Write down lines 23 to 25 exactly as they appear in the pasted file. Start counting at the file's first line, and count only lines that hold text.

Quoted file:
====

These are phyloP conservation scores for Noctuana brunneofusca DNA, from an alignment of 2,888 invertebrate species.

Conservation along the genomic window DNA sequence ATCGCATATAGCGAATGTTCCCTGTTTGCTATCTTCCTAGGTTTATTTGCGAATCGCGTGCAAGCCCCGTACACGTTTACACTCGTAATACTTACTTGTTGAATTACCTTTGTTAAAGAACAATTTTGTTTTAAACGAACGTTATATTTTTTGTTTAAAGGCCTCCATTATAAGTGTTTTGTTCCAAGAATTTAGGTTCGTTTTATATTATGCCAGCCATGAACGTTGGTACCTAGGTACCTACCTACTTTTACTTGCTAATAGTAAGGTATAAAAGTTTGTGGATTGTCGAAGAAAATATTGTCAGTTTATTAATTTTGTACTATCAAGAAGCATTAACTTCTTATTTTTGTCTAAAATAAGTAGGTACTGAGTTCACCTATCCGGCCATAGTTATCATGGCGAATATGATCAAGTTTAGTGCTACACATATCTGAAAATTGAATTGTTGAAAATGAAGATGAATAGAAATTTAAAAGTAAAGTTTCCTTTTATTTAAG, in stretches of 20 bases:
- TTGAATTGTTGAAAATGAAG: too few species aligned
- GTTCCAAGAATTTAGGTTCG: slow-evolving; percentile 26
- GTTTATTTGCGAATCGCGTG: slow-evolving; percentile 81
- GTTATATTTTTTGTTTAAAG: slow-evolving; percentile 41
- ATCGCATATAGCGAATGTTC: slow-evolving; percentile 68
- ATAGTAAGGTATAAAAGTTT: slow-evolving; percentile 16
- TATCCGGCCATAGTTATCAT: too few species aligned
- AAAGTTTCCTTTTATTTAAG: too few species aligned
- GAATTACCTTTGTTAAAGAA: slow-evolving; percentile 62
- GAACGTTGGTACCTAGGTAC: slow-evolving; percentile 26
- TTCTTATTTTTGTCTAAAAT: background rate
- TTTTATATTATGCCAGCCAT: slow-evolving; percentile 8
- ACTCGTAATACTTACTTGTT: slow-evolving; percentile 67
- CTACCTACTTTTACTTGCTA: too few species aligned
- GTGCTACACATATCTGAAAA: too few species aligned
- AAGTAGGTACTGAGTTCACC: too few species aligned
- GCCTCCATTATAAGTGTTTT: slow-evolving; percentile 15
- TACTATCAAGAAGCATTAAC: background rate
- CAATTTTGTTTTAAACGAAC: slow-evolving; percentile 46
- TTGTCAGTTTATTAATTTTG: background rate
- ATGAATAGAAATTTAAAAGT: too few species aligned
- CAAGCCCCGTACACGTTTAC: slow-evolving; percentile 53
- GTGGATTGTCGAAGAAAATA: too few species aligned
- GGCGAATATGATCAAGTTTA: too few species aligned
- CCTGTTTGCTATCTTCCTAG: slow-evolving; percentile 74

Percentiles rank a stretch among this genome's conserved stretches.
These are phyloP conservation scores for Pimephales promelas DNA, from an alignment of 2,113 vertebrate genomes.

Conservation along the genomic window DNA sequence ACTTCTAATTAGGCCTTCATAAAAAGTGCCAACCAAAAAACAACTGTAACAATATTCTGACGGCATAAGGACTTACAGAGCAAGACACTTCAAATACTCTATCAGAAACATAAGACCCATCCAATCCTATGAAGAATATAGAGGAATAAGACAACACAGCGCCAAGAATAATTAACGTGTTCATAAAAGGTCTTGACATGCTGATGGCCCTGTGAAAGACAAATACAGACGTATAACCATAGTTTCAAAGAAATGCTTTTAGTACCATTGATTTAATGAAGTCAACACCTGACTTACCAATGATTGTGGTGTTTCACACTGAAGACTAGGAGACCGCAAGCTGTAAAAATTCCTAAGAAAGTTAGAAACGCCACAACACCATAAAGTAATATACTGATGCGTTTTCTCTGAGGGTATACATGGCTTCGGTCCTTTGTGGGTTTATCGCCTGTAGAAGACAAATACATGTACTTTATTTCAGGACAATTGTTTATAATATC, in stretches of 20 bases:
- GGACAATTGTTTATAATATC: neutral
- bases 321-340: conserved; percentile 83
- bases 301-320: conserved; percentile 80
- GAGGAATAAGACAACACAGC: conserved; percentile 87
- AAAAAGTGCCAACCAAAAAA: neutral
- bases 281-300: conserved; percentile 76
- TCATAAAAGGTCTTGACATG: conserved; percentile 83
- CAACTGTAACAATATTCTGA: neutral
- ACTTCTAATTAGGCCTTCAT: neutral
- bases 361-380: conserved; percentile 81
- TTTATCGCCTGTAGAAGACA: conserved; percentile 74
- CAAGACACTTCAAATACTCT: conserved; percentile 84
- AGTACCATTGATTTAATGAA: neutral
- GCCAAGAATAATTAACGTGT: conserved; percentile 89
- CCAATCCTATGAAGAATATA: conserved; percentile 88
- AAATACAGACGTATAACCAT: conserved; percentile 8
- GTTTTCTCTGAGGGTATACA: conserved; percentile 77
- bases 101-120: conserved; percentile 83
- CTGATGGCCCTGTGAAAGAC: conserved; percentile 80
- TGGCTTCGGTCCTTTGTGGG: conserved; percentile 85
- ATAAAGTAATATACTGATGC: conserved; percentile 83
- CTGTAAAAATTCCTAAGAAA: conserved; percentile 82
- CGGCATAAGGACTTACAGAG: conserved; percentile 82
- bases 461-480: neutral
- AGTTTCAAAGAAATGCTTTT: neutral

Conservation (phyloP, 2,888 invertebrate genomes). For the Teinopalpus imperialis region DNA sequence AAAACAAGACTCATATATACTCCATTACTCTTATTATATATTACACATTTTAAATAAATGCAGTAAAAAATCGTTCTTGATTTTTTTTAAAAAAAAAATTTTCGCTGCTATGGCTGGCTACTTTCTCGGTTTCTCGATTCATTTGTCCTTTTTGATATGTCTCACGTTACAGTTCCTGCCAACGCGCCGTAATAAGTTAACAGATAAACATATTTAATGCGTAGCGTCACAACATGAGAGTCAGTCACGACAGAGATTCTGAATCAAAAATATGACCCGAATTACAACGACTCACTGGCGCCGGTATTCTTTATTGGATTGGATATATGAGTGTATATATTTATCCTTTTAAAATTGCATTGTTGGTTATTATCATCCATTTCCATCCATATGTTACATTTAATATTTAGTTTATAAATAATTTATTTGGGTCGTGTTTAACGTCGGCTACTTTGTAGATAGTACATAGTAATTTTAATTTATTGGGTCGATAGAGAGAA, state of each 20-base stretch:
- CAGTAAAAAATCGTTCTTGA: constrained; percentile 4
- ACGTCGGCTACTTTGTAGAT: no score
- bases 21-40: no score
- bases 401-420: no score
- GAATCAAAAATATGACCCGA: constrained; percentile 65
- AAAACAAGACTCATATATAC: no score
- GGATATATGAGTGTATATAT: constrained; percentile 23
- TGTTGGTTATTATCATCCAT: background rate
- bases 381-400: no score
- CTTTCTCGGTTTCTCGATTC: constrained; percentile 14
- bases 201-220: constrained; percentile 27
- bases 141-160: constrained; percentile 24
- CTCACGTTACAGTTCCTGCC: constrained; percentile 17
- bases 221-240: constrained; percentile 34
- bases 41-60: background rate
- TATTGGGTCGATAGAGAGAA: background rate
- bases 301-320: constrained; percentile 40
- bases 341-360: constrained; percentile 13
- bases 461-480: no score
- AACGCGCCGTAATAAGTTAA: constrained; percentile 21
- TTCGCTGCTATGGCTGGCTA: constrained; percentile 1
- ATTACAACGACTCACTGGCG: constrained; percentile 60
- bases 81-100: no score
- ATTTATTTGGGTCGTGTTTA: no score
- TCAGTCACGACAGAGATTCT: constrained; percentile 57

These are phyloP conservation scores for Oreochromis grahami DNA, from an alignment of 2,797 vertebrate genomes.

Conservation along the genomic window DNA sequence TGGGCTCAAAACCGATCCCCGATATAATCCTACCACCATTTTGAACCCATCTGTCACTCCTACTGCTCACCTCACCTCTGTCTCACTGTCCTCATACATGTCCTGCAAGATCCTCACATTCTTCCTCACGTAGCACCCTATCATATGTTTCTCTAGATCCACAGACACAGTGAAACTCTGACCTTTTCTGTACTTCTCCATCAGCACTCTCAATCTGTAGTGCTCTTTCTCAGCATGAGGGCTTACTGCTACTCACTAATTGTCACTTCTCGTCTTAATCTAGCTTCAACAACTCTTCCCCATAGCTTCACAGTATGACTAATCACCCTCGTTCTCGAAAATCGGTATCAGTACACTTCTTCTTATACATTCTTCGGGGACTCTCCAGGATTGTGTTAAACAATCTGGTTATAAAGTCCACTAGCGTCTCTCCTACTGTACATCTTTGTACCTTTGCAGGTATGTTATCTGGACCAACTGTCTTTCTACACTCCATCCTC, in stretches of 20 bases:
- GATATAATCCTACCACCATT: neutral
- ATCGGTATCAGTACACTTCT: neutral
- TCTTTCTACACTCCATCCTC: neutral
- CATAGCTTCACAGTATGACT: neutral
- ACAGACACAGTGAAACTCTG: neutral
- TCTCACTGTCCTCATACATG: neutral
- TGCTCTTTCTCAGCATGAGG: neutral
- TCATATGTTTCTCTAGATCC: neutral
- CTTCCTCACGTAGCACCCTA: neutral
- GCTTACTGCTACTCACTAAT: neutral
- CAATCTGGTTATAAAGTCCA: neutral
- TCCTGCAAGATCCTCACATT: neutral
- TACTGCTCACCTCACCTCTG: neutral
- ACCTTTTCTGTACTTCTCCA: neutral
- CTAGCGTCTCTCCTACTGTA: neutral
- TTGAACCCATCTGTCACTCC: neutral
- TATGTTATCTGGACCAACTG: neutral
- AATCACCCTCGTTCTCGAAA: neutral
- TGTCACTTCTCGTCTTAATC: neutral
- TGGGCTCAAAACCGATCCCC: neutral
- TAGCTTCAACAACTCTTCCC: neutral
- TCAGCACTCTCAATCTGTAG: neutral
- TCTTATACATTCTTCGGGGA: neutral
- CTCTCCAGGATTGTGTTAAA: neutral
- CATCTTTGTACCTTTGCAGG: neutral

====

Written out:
- ATGAATAGAAATTTAAAAGT: too few species aligned
- CAAGCCCCGTACACGTTTAC: slow-evolving; percentile 53
- GTGGATTGTCGAAGAAAATA: too few species aligned